On December 9, the U.S. House of Representatives approved H.R. 4213, which would extend a series of tax cuts (mostly breaks for business) but would offset the costs by closing the infamous "carried interest" loophole for buyout fund managers and by cracking down on offshore tax cheats.
The bill would also require the Joint Committee on Taxation (JCT) to issue reports evaluating these tax cuts before the end of next year, when Congress is likely to act on them again. Congress would receive these reports at the same time it is trying to decide which of the Bush tax cuts should be extended, what to do with the President's tax reform proposals, and how to balance the federal budget. In this context, it is hoped that the reports will prod some lawmakers to take a more critical look at corporate tax breaks before extending them again.
CTJ joined the AFL-CIO, SEIU, AFSCME and eight national non-profits in signing a letter in support of H.R. 4213 for these reasons.
The provisions extending the tax cuts (often called the "tax extenders") are enacted by Congress every year or so. CTJ and other analysts have often criticized the tax extenders as corporate pork routed through the tax code.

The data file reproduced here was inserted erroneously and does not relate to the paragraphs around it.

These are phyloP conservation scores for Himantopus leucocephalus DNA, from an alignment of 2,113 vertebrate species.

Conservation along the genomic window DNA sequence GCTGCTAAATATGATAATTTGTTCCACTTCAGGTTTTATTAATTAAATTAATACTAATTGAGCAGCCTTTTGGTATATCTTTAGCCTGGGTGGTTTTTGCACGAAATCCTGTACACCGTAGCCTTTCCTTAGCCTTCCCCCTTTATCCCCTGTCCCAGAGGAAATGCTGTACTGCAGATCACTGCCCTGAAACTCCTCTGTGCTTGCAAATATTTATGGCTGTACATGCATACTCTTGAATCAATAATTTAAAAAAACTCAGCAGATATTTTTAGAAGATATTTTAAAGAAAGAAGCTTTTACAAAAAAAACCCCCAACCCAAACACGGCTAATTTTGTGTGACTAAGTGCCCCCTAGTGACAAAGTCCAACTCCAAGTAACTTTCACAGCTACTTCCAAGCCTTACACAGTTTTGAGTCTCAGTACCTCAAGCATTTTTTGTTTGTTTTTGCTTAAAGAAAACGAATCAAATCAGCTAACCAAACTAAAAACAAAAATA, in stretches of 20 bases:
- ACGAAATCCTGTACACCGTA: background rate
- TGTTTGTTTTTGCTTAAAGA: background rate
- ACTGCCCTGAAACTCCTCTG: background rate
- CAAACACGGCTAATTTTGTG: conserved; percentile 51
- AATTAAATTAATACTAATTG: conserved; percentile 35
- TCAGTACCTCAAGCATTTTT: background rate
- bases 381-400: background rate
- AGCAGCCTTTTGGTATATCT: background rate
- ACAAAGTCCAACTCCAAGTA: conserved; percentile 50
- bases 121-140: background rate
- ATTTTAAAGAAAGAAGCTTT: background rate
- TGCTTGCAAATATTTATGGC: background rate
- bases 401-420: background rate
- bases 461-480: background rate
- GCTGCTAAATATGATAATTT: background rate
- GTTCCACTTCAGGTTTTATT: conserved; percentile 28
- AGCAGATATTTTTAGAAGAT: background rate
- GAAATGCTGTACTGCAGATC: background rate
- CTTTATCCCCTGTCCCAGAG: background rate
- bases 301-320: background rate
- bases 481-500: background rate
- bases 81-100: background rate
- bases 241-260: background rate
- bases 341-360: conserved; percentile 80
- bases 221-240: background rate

But H.R. 4213 is a major step in the right direction for the reasons spelled out in the letter to Congress. (See our previous article on H.R. 4213 for the points made in the letter.)
Prospects in the Senate are unclear. One problem is the full agenda the Senate has with health care reform.
Another problem is that the chairman of the Senate tax-writing committee, Max Baucus (D-MT) believes that the carried interest issue is “best dealt with in the context of an overall tax reform,” according to a spokesman. This is, frankly, an all-purpose excuse for legislators who want to avoid closing even the most unfair and outrageous loopholes. They know full well that comprehensive tax reform might not happen for decades. (The last one was in 1986, after all).
The carried interest loophole allows managers of private equity funds (a euphemistic term for buyout funds) to pay taxes at a lower rate than their secretaries. It involves using the tax subsidy (the special top rate of 15% for capital gains) that was intended for people who invest their own money. Whether or not the capital gains tax subsidy is justified is another matter. (We believe it's not.) But private equity fund managers are not investing their own money anyway. They're being paid to manage other people's money, but by calling their compensation "carried interest" they're able to pay income taxes at the low, capital gains rate.
The notion that Congress can tackle tax schemes this blatantly unfair only in the context of comprehensive tax reform (which apparently only comes once every 25 years, if even that often) is ridiculous. Advocates of tax fairness need to call upon the Senate to approve H.R. 4213 as it was written and approved by the House of Representatives.